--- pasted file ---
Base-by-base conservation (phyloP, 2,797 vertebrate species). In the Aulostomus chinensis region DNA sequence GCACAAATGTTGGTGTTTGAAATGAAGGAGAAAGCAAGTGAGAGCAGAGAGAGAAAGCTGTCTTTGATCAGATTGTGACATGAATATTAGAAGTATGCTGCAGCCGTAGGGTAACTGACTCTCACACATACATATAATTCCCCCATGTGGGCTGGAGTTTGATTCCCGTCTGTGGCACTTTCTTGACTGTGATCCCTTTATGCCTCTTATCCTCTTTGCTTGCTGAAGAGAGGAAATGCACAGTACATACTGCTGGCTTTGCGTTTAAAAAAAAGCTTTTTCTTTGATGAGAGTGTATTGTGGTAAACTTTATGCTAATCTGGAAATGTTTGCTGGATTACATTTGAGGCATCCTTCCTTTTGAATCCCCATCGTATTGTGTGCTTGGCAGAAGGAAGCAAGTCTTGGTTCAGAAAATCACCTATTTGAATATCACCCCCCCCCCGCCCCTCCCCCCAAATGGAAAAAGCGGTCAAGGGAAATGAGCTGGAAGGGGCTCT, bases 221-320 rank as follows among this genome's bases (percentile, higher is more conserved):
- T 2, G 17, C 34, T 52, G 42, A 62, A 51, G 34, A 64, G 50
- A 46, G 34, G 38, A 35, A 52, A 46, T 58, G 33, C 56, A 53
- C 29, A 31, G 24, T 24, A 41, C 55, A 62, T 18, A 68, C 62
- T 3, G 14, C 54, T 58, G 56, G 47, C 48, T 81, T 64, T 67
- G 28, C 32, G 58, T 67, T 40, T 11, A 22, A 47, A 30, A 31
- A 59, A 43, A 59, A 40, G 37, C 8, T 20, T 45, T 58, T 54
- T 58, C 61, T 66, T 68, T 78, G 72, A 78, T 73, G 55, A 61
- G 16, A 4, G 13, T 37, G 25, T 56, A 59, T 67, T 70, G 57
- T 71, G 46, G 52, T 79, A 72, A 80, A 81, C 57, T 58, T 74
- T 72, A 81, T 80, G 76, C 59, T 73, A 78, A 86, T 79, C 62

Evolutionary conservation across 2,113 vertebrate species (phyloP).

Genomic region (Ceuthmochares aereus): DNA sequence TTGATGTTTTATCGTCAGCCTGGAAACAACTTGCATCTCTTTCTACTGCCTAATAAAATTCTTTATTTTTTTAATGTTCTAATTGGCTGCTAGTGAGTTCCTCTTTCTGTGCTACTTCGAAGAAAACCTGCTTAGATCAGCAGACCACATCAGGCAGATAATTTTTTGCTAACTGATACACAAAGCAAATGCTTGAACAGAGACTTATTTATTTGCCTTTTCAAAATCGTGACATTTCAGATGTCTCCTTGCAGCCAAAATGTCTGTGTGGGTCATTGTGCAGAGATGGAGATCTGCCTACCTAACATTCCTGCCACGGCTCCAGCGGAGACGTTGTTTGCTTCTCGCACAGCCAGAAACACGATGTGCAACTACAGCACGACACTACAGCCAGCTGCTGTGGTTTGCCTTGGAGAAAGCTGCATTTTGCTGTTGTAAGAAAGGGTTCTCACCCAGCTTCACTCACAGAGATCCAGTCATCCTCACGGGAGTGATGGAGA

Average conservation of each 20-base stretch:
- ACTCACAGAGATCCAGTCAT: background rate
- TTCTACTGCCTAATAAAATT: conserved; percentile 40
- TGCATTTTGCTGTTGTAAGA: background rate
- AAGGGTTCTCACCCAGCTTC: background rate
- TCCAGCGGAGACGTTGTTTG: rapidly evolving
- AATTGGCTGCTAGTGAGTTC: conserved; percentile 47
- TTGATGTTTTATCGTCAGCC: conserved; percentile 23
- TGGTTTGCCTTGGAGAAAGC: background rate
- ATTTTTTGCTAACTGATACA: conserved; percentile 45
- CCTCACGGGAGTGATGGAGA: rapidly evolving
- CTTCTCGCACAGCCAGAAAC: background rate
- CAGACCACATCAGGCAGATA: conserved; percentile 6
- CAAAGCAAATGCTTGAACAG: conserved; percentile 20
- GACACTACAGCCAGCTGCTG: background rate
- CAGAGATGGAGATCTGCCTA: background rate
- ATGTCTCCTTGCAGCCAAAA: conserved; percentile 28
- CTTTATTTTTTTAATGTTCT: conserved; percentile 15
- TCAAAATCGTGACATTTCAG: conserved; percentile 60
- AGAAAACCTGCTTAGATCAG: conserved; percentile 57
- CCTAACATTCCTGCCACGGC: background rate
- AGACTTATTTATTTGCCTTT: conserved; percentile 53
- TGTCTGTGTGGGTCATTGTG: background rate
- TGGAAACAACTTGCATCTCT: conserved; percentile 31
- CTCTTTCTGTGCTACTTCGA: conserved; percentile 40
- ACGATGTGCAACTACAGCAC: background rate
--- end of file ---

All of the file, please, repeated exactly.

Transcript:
Base-by-base conservation (phyloP, 2,797 vertebrate species). In the Aulostomus chinensis region DNA sequence GCACAAATGTTGGTGTTTGAAATGAAGGAGAAAGCAAGTGAGAGCAGAGAGAGAAAGCTGTCTTTGATCAGATTGTGACATGAATATTAGAAGTATGCTGCAGCCGTAGGGTAACTGACTCTCACACATACATATAATTCCCCCATGTGGGCTGGAGTTTGATTCCCGTCTGTGGCACTTTCTTGACTGTGATCCCTTTATGCCTCTTATCCTCTTTGCTTGCTGAAGAGAGGAAATGCACAGTACATACTGCTGGCTTTGCGTTTAAAAAAAAGCTTTTTCTTTGATGAGAGTGTATTGTGGTAAACTTTATGCTAATCTGGAAATGTTTGCTGGATTACATTTGAGGCATCCTTCCTTTTGAATCCCCATCGTATTGTGTGCTTGGCAGAAGGAAGCAAGTCTTGGTTCAGAAAATCACCTATTTGAATATCACCCCCCCCCCGCCCCTCCCCCCAAATGGAAAAAGCGGTCAAGGGAAATGAGCTGGAAGGGGCTCT, bases 221-320 rank as follows among this genome's bases (percentile, higher is more conserved):
- T 2, G 17, C 34, T 52, G 42, A 62, A 51, G 34, A 64, G 50
- A 46, G 34, G 38, A 35, A 52, A 46, T 58, G 33, C 56, A 53
- C 29, A 31, G 24, T 24, A 41, C 55, A 62, T 18, A 68, C 62
- T 3, G 14, C 54, T 58, G 56, G 47, C 48, T 81, T 64, T 67
- G 28, C 32, G 58, T 67, T 40, T 11, A 22, A 47, A 30, A 31
- A 59, A 43, A 59, A 40, G 37, C 8, T 20, T 45, T 58, T 54
- T 58, C 61, T 66, T 68, T 78, G 72, A 78, T 73, G 55, A 61
- G 16, A 4, G 13, T 37, G 25, T 56, A 59, T 67, T 70, G 57
- T 71, G 46, G 52, T 79, A 72, A 80, A 81, C 57, T 58, T 74
- T 72, A 81, T 80, G 76, C 59, T 73, A 78, A 86, T 79, C 62

Evolutionary conservation across 2,113 vertebrate species (phyloP).

Genomic region (Ceuthmochares aereus): DNA sequence TTGATGTTTTATCGTCAGCCTGGAAACAACTTGCATCTCTTTCTACTGCCTAATAAAATTCTTTATTTTTTTAATGTTCTAATTGGCTGCTAGTGAGTTCCTCTTTCTGTGCTACTTCGAAGAAAACCTGCTTAGATCAGCAGACCACATCAGGCAGATAATTTTTTGCTAACTGATACACAAAGCAAATGCTTGAACAGAGACTTATTTATTTGCCTTTTCAAAATCGTGACATTTCAGATGTCTCCTTGCAGCCAAAATGTCTGTGTGGGTCATTGTGCAGAGATGGAGATCTGCCTACCTAACATTCCTGCCACGGCTCCAGCGGAGACGTTGTTTGCTTCTCGCACAGCCAGAAACACGATGTGCAACTACAGCACGACACTACAGCCAGCTGCTGTGGTTTGCCTTGGAGAAAGCTGCATTTTGCTGTTGTAAGAAAGGGTTCTCACCCAGCTTCACTCACAGAGATCCAGTCATCCTCACGGGAGTGATGGAGA

Average conservation of each 20-base stretch:
- ACTCACAGAGATCCAGTCAT: background rate
- TTCTACTGCCTAATAAAATT: conserved; percentile 40
- TGCATTTTGCTGTTGTAAGA: background rate
- AAGGGTTCTCACCCAGCTTC: background rate
- TCCAGCGGAGACGTTGTTTG: rapidly evolving
- AATTGGCTGCTAGTGAGTTC: conserved; percentile 47
- TTGATGTTTTATCGTCAGCC: conserved; percentile 23
- TGGTTTGCCTTGGAGAAAGC: background rate
- ATTTTTTGCTAACTGATACA: conserved; percentile 45
- CCTCACGGGAGTGATGGAGA: rapidly evolving
- CTTCTCGCACAGCCAGAAAC: background rate
- CAGACCACATCAGGCAGATA: conserved; percentile 6
- CAAAGCAAATGCTTGAACAG: conserved; percentile 20
- GACACTACAGCCAGCTGCTG: background rate
- CAGAGATGGAGATCTGCCTA: background rate
- ATGTCTCCTTGCAGCCAAAA: conserved; percentile 28
- CTTTATTTTTTTAATGTTCT: conserved; percentile 15
- TCAAAATCGTGACATTTCAG: conserved; percentile 60
- AGAAAACCTGCTTAGATCAG: conserved; percentile 57
- CCTAACATTCCTGCCACGGC: background rate
- AGACTTATTTATTTGCCTTT: conserved; percentile 53
- TGTCTGTGTGGGTCATTGTG: background rate
- TGGAAACAACTTGCATCTCT: conserved; percentile 31
- CTCTTTCTGTGCTACTTCGA: conserved; percentile 40
- ACGATGTGCAACTACAGCAC: background rate